Russia's futuristic train prototype is so futuristic that nobody past or present wants to buy it
Promoters called it an “iPhone on wheels,” but the R1 — a train prototype designed by the Russian state corporation Rostec — won’t be coming to a railway station near you. According to Vasily Brovko, the company’s special projects director, the R1 will never be mass-produced, despite its futuristic appeal.
“The R1 is certainly very beautiful. I’m very interested in industrial design, and I’m working to develop it in Russia, but we have a serious gap between our designers and manufacturers. That's what happened with this project. Everybody liked the R1, and it generated what it's fashionable to say was ‘hype,’ but it never went to market and it’s never going to market. First, there’s no undercarriage, and second a designer train turned out to be poorly suited to repairs. If someone had broken something on one of these trains, it was completely unclear how you were supposed to order a replacement part and how long you’d have to wait,” Brovko told the news agency TASS.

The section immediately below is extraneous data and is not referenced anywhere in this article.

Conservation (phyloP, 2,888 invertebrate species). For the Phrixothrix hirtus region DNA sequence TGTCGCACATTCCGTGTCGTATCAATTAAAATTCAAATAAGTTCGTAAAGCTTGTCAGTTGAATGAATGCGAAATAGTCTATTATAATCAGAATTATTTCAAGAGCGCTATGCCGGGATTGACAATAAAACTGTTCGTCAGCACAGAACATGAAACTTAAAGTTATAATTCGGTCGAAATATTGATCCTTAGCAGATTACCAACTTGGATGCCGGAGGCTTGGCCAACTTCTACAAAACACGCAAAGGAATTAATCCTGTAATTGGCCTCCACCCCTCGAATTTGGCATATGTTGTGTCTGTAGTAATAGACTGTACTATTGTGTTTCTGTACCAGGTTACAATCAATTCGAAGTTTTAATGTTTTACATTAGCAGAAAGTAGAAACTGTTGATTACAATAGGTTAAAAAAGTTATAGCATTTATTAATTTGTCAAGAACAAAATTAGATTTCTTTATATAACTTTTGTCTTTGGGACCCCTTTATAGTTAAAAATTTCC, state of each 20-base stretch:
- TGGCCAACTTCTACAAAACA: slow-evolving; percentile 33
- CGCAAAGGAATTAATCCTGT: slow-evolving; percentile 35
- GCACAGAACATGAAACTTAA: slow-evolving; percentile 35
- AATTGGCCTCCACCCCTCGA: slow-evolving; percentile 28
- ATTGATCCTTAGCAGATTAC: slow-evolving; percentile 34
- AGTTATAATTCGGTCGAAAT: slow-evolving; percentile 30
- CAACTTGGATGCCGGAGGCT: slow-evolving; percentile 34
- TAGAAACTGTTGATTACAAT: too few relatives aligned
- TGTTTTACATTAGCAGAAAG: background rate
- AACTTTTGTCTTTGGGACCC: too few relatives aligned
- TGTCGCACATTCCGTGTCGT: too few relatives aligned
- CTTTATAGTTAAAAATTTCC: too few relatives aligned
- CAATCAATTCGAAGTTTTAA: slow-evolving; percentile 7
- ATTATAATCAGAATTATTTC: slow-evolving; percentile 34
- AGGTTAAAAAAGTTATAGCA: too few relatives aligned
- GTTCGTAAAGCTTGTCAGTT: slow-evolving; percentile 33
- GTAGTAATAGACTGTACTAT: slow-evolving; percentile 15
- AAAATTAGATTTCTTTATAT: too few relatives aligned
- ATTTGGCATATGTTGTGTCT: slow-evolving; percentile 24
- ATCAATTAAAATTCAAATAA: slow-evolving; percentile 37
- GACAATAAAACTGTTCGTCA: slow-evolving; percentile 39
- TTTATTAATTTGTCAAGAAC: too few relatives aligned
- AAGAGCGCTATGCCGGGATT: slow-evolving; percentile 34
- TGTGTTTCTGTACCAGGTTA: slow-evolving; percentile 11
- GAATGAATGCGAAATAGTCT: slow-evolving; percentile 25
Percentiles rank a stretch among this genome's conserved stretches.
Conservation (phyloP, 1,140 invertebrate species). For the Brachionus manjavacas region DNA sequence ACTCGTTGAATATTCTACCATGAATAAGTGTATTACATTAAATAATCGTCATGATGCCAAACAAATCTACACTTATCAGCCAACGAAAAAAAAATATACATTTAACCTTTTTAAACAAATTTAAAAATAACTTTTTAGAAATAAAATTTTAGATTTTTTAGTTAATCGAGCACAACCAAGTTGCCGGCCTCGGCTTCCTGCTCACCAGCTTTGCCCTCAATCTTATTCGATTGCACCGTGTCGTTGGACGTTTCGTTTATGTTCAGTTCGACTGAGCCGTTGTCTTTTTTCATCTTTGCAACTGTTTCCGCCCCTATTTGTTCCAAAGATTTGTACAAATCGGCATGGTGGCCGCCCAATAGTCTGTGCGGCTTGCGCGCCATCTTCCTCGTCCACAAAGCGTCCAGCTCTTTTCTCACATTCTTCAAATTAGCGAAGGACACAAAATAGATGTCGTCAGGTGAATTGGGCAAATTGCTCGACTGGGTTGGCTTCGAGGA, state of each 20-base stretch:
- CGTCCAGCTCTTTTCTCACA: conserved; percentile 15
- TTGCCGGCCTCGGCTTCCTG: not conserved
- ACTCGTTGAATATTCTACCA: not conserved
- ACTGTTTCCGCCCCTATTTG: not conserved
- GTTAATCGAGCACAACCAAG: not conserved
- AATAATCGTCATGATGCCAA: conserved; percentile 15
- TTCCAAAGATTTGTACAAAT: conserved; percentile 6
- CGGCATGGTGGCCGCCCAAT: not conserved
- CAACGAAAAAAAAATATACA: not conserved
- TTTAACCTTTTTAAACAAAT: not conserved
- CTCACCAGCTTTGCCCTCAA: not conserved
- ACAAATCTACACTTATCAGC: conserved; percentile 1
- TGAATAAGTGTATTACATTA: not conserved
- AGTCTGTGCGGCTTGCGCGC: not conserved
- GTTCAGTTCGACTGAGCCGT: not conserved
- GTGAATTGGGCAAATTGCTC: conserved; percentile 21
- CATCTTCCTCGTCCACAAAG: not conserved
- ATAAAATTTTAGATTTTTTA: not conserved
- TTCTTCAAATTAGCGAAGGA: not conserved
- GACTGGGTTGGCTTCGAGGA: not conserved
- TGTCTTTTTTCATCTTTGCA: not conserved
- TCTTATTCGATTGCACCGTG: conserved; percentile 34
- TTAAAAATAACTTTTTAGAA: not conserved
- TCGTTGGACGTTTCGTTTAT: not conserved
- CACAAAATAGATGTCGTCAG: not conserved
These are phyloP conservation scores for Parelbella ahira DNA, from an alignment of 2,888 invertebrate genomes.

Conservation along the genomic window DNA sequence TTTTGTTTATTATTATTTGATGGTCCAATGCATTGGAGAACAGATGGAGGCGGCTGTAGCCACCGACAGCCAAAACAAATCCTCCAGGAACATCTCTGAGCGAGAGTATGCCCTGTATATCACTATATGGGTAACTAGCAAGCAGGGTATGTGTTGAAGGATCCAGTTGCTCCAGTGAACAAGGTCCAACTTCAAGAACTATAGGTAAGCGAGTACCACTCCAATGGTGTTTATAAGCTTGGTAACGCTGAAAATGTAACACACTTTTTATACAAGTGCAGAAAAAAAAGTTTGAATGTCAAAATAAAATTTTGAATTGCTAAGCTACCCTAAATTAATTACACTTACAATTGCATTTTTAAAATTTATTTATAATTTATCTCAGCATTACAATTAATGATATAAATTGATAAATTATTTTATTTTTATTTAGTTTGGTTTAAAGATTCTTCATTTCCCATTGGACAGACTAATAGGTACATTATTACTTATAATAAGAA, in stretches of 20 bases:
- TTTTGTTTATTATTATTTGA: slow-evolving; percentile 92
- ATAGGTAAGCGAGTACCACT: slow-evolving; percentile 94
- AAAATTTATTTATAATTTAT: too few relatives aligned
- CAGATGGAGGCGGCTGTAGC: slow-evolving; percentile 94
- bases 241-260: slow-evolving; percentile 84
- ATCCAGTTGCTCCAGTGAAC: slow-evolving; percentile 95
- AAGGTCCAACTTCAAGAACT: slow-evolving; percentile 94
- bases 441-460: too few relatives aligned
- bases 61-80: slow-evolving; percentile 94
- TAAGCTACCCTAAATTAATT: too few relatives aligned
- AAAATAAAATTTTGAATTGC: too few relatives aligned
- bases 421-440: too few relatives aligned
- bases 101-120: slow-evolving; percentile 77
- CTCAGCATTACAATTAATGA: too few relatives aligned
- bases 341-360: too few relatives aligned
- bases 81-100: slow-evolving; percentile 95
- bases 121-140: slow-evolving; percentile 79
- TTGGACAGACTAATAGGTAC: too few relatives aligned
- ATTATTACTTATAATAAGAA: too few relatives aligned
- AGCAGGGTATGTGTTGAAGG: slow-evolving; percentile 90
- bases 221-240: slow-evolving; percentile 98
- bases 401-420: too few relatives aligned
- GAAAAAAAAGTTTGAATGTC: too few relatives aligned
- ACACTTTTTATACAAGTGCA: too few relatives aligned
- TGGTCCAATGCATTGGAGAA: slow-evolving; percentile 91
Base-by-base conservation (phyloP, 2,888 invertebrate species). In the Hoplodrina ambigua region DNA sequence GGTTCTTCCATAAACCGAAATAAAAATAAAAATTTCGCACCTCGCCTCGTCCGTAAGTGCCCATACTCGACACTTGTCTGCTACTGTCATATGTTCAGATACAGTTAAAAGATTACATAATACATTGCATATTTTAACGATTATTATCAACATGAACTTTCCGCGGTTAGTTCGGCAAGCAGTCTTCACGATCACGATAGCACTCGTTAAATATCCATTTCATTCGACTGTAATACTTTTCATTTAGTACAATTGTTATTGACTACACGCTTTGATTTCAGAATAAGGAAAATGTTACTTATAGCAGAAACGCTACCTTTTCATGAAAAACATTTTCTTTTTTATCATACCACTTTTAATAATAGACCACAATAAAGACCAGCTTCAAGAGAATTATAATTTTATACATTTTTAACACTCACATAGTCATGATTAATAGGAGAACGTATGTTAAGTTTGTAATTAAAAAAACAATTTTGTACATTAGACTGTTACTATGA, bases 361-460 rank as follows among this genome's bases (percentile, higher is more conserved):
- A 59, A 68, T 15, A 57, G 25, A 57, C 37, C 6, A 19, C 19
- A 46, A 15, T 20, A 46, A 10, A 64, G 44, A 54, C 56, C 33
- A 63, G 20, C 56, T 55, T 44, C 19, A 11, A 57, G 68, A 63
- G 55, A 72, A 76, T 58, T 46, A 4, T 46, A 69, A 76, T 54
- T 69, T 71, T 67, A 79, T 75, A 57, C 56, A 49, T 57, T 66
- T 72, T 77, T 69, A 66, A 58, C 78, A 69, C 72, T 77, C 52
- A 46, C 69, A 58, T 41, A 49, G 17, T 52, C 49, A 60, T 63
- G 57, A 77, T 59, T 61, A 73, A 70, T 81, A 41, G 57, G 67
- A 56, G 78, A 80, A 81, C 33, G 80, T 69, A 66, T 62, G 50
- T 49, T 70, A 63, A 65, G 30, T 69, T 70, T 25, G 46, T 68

The train prototype was first unveiled in 2014 at the international industrial exhibition “Innoprom,” where it generated considerable buzz, without ever leading to anyone ready to pay for the real thing. At the exhibition, Prime Minister Dmitry Medvedev personally inspected the R1 prototype.
Rostec says it still hopes to use many of the design concepts developed in the creation of the R1 in future projects by Uralvagonzavod, one of Rostec’s machine building subsidiaries.
Photo on front page: OJSC «Research and production corporation «UralVagonZavod»